The pool is in Mao and is in a complex called Agua Azul, where they also have big bands on at night sometimes. It was 130 pesos each to get in, around US$3, but free for the under 5's. We told them that Chivirico was 4 but he kept proudly announcing it was his 6th birthday! They still let him in for free as we tried to shut him up.
Having got inside the first thing you notice is the noise. There is a massive central bar in the middle, with seats on one side and the pool on the other. The music was deafening. Chivirico donned his googles and off he went to the kids pool.
Meanwhile we organised the drinks and the hot dogs which were full of everything including corn. Never had corn in a hot dog before. It is interesting.
The pool has slides of various sizes all around, and the only rules written on signs were not to run, and that it was not wise to be at the bottom of the slide in the water when people were flying down them. There were no rules about bottles of beer or rum in the water, no rules about jumping in, diving in, flying in. Chivirico loved the slide, and went on various ones as often as he could.
However, the water was too deep, and given he couldn't swim, my husband had to keep rescuing him.
People were dancing around the pool as the afternoon wore on and it got busier and busier, and more and more alcohol was consumed. Not one person was swimming in the swimming pool, everyone was standing, drinking, singing, laughing and having a great time. Chivirico showed me how to dance reggaeton.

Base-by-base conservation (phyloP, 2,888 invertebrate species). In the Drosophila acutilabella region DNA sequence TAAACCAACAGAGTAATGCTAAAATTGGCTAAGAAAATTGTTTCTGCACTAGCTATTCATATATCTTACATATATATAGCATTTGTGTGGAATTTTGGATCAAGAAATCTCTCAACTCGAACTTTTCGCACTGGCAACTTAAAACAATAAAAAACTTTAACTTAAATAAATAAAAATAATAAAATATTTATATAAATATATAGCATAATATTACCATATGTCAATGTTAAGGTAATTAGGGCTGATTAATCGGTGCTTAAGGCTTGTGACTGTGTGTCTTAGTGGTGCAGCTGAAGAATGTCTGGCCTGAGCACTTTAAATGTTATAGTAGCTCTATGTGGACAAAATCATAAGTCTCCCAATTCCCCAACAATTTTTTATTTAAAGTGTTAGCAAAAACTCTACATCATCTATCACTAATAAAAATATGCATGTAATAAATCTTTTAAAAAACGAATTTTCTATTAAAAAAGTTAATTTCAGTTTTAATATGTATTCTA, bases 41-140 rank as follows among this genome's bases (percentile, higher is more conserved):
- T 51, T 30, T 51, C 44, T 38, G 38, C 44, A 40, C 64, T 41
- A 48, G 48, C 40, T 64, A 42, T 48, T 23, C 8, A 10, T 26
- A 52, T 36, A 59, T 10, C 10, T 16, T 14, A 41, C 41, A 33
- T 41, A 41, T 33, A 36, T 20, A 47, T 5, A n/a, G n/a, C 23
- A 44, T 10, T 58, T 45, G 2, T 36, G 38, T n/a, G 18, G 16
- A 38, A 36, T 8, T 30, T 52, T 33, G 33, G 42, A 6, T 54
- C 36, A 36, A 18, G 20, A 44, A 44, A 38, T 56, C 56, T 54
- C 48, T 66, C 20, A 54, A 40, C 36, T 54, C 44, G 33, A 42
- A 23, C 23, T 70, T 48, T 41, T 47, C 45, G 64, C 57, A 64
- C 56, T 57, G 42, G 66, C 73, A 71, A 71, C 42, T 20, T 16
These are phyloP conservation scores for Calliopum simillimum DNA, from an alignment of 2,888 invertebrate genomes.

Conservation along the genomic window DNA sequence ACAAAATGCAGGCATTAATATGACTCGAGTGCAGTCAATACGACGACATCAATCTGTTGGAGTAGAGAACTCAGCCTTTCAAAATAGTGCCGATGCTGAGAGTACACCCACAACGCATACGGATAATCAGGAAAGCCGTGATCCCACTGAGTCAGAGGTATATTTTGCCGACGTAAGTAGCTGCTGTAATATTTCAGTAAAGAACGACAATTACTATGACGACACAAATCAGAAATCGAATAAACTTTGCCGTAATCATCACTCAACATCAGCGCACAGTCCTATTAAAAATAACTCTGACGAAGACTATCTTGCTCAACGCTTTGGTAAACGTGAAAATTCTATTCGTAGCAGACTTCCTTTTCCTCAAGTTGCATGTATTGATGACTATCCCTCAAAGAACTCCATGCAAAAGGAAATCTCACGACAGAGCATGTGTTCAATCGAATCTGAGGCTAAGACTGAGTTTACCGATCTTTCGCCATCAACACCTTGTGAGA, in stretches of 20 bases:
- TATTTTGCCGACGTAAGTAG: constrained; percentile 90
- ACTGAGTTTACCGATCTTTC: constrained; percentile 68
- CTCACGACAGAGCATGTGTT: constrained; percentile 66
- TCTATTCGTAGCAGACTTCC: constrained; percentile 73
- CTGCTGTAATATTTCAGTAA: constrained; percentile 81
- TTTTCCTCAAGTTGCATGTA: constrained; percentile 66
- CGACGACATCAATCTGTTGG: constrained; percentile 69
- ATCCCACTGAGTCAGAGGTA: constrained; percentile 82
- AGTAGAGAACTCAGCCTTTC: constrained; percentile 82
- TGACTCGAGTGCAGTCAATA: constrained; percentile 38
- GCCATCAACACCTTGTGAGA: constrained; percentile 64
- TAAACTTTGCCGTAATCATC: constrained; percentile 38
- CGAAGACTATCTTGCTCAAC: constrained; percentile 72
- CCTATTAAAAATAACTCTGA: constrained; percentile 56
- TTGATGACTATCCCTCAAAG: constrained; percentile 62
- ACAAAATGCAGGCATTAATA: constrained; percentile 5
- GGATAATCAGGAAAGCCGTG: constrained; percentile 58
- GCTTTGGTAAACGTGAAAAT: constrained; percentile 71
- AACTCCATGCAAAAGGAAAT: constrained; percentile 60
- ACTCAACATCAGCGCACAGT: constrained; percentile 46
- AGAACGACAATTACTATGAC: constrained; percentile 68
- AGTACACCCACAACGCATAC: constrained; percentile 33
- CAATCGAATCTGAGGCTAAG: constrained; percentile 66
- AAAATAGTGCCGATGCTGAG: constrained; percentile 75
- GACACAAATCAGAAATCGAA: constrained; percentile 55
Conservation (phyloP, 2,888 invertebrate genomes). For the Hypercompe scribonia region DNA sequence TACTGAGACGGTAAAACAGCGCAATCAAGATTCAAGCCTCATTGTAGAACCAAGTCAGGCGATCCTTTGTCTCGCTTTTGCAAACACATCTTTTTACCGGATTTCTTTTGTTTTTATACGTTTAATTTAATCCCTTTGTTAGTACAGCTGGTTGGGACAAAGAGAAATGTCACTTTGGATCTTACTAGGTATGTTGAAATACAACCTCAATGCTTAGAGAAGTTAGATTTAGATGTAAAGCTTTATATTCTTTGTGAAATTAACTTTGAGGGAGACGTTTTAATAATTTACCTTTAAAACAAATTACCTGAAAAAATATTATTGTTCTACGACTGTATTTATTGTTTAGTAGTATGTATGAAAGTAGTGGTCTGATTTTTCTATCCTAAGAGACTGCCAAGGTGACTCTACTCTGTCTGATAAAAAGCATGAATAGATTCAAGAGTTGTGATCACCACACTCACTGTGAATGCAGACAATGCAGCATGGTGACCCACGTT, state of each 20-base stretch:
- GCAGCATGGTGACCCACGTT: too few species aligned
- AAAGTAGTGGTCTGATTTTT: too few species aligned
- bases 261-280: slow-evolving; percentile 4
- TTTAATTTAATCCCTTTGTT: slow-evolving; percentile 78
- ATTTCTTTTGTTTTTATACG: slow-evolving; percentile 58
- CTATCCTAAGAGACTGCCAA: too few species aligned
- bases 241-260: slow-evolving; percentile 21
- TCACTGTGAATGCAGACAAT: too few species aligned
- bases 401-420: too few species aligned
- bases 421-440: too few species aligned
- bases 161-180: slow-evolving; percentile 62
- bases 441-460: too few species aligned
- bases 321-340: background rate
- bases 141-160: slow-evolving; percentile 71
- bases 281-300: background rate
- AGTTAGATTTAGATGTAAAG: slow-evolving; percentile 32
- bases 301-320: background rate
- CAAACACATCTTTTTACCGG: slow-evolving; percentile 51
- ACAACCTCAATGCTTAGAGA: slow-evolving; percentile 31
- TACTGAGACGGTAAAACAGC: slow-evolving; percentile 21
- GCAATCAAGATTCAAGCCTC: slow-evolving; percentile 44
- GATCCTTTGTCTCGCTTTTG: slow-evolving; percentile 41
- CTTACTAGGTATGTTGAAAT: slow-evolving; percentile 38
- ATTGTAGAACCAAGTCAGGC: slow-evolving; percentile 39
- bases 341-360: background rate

I went in for a swim, but it was impossible avoiding people dancing, or jumping or sliding down on top of you. The only thing to do was the same as everyone else. Stand in the water and drink.
Chivirico couldn't swim, actually I don't think any one in the pool could, and he discovered that having a mask was one thing but a snorkel would help, as he seemed unable to keep his head above the water, and given that he didn't have one, he made one from two straws. I have no idea if it worked.
Finally it was time to come home, and I let Chivirico drive the jeep through the streets of the barrio. A few bruised chickens, and flattened verges and all arrived home safe and sound.
|Time to go home|
Dominicans know how to enjoy themselves more than any people I know. All you need is family, friends, water, alcohol and loud music. The stage is then set.